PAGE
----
A rotary polypectomy snare, the RotaSnare, was developed and sold to Boston Scientific Corp. A flexible endoscopic injection needle was also developed, produced at IS Holdings, and sold to BSC. Evolved versions of these devices are still in use.
The GERD System
Gastro-esophageal reflux disease affects millions of patients, and several companies have sought to develop a device-based less-invasive surgical cure for the disease. IS Holdings spent several years developing its GERD System, which enabled endoscopic surgeons to apply a titanium clip to a fold formed at the gastro-esophageal junction. Over fifty human patients were treated, nearly all of them being cured of their disease. A new requirement from FDA to perform expensive additional clinical trials caused the company to terminate the project.
IS Holdings developed a self-expanding superelastic metal stent under contract to Edwards Lifesciences, which produced it as the LifeStent. It became one of the most successful peripheral self-expanding stents on the market.
The company worked with Dr. Brud Lary to develop a treatment for varicose veins and formed a subsidiary, VeinRx, funded by a venture capitalist group. The device enabled doctors to close veins in the legs using sclerotherapy. Several versions of the VeinRx infusion catheter were developed and underwent clinical trials.
KMS, named for Kevin, Matt, and Sean, was formed in 2005 to pursue medical device development in the field of endsocopy (with Ethicon) and catheter therapy for chronic totally-occluded arteries (with Novoste Corp). The company occupied the old EAC building to pursue these projects and soon began to work on other projects with Ethicon, including advancements in surgical stapling as well as a line of products for Ethicon’s new endoscopic division, InScope. Products developed for Inscope included an improved disposable biopsy forceps, a multiple-fire clip applier for use through endoscopes, and a variety of other GI instruments. Soon, KMS, renamed Syntheon LLC, focused its work on endoscopic stapling.
Environmental Aeroscience Corp.
During this time, the aerospace company EAC had pursued various projects for the Department of Defense. The last major project at EAC was led by Derek Deville and Korey Kline and developed, under contract to Scaled Composites Corp., a manned rocket propulsion system for Burt Rutan’s SpaceShipOne, the first civilian manned spacecraft, which won the Ansari X-Prize. After completing that project, Derek and Korey joined Syntheon as senior engineers.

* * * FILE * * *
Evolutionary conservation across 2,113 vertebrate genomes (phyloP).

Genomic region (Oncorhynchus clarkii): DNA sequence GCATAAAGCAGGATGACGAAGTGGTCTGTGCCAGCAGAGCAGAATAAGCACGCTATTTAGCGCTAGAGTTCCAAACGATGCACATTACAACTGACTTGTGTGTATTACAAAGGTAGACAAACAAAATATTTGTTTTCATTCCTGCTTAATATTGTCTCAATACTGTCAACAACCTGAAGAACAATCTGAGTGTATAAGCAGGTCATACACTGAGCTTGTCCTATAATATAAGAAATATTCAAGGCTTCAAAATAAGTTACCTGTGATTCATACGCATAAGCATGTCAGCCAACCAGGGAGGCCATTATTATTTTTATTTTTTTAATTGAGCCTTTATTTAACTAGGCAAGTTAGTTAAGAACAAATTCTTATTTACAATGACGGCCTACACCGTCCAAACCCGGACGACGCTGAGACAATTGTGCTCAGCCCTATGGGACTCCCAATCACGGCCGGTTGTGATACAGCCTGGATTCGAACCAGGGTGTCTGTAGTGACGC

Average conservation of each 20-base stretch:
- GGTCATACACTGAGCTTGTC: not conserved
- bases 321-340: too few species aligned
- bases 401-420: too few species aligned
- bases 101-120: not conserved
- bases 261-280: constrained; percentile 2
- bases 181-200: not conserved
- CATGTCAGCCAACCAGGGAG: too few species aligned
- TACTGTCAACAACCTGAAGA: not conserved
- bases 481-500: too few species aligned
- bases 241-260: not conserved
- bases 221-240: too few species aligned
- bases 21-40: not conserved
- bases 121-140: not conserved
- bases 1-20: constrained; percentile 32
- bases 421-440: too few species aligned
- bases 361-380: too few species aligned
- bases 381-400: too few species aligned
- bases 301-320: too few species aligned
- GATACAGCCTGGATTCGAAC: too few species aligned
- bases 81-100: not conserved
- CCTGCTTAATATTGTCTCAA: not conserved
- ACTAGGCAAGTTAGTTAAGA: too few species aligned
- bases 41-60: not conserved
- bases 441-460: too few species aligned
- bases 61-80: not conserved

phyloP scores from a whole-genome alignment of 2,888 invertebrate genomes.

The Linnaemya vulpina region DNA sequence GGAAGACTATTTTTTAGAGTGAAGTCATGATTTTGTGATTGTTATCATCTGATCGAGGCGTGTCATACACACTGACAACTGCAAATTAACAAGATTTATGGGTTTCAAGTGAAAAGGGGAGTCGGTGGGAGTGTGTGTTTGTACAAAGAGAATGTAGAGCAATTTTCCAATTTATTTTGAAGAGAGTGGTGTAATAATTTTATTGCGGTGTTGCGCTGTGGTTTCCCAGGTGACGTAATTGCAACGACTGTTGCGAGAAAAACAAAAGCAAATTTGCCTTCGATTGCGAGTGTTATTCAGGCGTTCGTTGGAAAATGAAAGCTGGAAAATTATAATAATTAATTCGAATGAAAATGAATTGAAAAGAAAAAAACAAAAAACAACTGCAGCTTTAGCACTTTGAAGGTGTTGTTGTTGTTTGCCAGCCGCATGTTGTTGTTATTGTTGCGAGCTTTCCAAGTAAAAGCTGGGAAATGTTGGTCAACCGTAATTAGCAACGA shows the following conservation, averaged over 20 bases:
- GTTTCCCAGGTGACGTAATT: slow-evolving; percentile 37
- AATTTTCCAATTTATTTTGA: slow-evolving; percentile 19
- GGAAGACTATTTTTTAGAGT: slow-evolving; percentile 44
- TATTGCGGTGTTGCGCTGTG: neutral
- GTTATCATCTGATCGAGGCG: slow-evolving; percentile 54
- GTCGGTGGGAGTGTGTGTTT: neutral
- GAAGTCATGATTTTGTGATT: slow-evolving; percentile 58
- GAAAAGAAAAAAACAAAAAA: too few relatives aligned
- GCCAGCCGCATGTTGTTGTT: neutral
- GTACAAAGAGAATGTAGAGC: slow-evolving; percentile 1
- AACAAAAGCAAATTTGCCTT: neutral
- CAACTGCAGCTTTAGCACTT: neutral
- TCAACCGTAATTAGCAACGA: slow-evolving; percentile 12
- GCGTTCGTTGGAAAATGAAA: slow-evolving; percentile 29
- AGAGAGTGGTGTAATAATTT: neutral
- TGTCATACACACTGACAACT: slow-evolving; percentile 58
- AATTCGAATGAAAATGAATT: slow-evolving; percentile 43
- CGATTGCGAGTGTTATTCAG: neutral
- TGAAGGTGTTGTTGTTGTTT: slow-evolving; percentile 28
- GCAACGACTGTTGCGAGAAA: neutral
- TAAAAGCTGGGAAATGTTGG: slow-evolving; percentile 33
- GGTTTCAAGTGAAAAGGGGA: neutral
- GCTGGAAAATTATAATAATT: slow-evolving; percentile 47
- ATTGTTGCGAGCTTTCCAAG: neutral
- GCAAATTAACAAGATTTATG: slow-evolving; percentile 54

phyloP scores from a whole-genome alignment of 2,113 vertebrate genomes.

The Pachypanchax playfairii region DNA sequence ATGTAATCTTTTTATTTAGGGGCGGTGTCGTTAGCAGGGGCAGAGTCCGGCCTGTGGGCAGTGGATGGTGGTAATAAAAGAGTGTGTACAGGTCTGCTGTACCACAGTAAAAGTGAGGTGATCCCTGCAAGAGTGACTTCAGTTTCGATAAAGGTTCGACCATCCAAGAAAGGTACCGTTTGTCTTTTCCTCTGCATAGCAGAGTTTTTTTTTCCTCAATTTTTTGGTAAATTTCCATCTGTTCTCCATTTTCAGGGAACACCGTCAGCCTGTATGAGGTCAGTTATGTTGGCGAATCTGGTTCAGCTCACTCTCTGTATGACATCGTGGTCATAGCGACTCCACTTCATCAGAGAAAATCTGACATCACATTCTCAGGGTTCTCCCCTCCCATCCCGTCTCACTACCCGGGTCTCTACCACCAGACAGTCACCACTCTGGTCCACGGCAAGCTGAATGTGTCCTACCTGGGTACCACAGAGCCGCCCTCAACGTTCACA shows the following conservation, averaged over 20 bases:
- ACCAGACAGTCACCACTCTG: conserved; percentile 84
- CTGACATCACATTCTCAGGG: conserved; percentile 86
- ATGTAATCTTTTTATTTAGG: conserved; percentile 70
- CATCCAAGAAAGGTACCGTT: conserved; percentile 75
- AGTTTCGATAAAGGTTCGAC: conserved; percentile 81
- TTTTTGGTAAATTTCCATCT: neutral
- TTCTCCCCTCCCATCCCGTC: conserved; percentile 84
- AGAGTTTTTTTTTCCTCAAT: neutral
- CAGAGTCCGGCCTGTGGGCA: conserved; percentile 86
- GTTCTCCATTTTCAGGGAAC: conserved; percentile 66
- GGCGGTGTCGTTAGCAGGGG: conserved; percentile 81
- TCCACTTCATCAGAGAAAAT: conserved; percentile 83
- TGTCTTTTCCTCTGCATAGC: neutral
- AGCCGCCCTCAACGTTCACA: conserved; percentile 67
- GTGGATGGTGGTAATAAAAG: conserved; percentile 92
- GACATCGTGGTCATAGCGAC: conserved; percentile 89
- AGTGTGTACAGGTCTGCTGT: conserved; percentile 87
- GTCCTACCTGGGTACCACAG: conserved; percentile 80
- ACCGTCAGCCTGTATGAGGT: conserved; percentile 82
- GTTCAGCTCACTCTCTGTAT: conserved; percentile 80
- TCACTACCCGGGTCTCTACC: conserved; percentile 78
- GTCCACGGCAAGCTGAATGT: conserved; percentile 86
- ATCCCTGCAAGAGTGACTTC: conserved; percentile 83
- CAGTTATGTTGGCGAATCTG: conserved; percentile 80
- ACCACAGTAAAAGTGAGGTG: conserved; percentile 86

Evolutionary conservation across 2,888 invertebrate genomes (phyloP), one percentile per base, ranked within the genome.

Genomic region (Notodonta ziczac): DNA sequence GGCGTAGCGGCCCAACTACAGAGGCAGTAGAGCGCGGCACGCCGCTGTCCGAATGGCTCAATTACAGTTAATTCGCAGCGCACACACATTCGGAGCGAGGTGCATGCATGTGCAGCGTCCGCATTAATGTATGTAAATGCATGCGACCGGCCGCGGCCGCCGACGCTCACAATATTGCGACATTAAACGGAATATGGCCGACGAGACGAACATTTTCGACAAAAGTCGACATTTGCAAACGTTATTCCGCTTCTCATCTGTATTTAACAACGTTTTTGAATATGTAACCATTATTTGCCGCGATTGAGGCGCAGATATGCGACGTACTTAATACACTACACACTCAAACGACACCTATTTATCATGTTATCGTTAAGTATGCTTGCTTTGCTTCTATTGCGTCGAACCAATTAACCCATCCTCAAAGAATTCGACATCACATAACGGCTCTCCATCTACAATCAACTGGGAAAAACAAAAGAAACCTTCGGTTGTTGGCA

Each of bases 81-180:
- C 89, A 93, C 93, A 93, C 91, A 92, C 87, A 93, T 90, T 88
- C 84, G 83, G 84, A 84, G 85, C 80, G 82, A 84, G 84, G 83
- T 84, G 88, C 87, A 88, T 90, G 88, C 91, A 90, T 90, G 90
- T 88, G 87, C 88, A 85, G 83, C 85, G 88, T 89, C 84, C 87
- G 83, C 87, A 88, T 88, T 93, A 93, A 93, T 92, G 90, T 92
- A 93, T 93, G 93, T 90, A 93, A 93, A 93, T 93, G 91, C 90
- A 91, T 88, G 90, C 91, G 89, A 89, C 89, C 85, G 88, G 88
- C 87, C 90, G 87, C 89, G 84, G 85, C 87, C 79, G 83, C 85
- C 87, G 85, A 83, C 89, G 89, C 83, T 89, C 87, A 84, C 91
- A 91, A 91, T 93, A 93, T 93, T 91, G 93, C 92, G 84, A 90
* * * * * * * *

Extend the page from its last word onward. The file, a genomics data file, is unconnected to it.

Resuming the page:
The first product developed by Syntheon was an improved articulated endoscopic stapler for Ethicon. Later, Syntheon developed an electrically-powered stapling system for Ethicon. These technologies are now present in the market-leading Ethicon Flex and Ethicon Flex Powered endoscopic surgical staplers. Syntheon also developed and sold to Ethicon a proprietary technology to prevent the use of counterfeit components with their devices.
A group of projects was pursued to develop various techniques for changing the shape and stiffness of devices such as endoscopes and catheters. The EndoGrip, an ergonomic handle to ease guidance of flexible endsocopes, resulted and was approved and produced for a short time. The variable-flexibility technology continues to be developed, most recently for application to the field of interventional neurosurgery.
Ultrasonic and RF Vessel Sealing
Syntheon developed a pair of systems to seal and sever arteries and other ducts in the body using ultrasonic and radio-frequency energy, respectively. These technologies had required inconvenient, large pieces of capital equipment to be placed in the operating room. Syntheon developed miniaturized, hand-held, self-contained systems to apply these techniques without the need for cords or large, AC-powered equipment. Both systems utilized advanced lithium-polymer batteries, high-efficiency power electronics, and hermetically-sealed sterilizable, reusable electronics and battery assemblies. The technology was sold to Covidien, and the Syntheon team then completed the development of the ultrasonic device, manufacturing pilot lots and finally transferring the product to Covidien.
Transcatheter Aortic Valve Replacement
In 2013 Syntheon formed Syntheon Cardiology to develop a catheter-placed aortic replacement valve with Dr. Richard Cartledge. Using micro-mechatronic technology, a complete heart valve and delivery system was developed that allows the surgeon to remotely manipulate and re-shape the valve inside the patient’s heart to achieve optimal fit and function. This technology was sold to Edwards Lifesciences.